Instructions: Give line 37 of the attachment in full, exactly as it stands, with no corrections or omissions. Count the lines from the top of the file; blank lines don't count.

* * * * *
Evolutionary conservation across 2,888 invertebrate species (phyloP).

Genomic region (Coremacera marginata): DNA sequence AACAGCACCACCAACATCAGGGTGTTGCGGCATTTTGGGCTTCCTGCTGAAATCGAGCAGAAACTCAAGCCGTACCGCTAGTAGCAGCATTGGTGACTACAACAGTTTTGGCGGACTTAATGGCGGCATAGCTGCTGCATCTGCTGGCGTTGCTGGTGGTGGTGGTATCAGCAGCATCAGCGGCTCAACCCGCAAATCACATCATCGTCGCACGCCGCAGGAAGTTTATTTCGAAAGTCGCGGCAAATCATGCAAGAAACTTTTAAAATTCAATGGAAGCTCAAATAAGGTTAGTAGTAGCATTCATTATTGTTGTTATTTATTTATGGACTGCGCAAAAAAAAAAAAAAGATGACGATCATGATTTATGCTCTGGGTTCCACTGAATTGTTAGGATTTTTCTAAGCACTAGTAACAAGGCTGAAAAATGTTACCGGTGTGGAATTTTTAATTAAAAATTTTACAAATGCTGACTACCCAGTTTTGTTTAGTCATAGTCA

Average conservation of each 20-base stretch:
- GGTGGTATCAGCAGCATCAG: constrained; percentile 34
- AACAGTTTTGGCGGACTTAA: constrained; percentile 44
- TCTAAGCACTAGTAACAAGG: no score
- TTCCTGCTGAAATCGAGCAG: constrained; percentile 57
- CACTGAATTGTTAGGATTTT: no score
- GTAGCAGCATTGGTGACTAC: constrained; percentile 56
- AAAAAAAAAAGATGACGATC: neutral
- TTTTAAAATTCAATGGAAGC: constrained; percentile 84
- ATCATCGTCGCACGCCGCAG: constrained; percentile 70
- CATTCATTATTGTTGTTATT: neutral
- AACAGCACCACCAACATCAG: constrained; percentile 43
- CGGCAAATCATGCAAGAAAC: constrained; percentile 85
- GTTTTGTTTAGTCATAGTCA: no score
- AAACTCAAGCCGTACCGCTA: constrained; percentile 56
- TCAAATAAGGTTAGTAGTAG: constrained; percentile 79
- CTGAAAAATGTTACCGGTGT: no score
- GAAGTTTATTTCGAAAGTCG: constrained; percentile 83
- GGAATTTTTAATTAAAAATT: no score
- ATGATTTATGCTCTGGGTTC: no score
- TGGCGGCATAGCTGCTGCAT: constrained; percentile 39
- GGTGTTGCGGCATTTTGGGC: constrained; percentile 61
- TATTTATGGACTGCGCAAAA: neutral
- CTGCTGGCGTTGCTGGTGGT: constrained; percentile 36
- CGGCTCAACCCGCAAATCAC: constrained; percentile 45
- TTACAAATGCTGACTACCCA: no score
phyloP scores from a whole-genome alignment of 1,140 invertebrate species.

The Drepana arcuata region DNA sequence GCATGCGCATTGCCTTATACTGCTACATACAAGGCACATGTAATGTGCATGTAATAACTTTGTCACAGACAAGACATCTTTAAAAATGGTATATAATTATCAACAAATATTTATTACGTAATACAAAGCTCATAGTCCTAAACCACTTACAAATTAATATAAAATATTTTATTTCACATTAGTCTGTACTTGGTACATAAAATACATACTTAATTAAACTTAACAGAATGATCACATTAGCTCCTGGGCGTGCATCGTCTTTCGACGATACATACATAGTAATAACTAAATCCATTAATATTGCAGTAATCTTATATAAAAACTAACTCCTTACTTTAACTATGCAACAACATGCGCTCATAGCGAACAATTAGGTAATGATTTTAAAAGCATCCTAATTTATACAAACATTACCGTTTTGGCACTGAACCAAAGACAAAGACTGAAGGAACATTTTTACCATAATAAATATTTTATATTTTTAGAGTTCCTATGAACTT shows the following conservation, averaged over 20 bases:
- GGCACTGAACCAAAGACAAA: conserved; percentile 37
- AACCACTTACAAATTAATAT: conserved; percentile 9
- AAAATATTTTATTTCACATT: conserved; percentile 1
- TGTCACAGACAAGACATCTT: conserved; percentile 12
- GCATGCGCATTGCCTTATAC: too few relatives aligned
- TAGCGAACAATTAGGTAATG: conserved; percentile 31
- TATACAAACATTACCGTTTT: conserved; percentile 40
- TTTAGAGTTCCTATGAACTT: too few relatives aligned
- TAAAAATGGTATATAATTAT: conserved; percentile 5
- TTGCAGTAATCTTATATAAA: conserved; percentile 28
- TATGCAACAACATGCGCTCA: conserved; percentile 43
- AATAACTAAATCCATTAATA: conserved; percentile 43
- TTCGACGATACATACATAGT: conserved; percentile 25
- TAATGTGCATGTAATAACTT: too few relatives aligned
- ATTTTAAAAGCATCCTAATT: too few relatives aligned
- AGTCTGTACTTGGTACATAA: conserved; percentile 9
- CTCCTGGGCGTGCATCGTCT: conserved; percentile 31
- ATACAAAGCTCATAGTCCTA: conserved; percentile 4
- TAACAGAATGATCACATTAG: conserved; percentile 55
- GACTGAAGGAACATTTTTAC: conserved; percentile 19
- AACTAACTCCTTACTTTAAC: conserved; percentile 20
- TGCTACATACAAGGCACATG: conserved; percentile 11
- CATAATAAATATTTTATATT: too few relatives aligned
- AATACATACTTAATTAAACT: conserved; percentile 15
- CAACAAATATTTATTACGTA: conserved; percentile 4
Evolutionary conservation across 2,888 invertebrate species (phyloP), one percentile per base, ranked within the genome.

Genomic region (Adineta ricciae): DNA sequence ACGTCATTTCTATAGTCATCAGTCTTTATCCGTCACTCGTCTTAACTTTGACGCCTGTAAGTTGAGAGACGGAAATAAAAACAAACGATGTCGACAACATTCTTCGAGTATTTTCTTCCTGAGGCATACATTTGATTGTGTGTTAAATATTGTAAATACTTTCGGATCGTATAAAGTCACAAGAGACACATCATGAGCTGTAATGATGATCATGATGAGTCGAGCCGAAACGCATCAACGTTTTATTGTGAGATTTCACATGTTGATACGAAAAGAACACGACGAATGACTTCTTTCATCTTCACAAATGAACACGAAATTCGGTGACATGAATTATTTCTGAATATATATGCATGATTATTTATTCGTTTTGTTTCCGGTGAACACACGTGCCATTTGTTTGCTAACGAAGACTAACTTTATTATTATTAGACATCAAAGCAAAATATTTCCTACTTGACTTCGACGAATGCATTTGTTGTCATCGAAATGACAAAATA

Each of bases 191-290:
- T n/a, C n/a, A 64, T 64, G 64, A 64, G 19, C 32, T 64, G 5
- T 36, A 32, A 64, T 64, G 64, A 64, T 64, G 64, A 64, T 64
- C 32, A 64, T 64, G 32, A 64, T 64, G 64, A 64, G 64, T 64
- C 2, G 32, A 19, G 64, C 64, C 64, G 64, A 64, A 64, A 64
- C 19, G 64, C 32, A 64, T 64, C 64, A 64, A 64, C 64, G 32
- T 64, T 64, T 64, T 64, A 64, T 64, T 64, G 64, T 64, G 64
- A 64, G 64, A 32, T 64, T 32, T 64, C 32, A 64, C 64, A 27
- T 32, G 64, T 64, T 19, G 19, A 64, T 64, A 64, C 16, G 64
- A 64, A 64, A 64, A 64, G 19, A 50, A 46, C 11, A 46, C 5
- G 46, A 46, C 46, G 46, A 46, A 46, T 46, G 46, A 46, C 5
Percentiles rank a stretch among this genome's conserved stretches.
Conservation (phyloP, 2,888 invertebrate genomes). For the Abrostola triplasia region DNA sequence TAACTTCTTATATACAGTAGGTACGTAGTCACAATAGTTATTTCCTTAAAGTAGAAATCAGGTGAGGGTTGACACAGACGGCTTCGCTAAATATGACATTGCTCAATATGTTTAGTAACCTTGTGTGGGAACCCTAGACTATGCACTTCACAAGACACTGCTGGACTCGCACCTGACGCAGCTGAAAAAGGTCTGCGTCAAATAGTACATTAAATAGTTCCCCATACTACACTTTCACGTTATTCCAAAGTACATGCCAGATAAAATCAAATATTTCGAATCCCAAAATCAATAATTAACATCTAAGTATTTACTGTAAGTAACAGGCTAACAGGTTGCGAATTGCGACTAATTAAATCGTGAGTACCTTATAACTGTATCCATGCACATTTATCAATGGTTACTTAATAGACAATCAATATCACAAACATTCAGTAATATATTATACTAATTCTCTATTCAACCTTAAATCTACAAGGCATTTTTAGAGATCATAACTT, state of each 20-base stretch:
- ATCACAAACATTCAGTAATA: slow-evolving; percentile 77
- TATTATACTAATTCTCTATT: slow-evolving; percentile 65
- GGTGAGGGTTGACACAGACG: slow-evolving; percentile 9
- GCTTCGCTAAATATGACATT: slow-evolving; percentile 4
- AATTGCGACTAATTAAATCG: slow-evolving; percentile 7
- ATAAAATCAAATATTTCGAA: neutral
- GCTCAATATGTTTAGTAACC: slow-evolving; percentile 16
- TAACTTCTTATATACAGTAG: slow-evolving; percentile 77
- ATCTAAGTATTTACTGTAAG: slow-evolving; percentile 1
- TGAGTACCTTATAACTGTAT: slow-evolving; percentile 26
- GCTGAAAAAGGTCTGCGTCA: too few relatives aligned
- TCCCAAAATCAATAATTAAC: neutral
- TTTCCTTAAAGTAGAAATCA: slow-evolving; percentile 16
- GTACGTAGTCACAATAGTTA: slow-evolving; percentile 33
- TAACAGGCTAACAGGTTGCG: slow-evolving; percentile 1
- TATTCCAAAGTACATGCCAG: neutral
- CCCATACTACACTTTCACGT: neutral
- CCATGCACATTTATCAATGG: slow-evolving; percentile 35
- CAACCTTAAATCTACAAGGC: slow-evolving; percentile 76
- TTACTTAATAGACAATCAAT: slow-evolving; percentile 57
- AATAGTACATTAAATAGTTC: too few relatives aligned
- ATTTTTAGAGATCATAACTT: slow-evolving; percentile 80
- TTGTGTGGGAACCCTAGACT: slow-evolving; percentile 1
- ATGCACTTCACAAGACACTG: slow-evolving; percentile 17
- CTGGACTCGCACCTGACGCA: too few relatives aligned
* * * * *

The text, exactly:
- TATACAAACATTACCGTTTT: conserved; percentile 40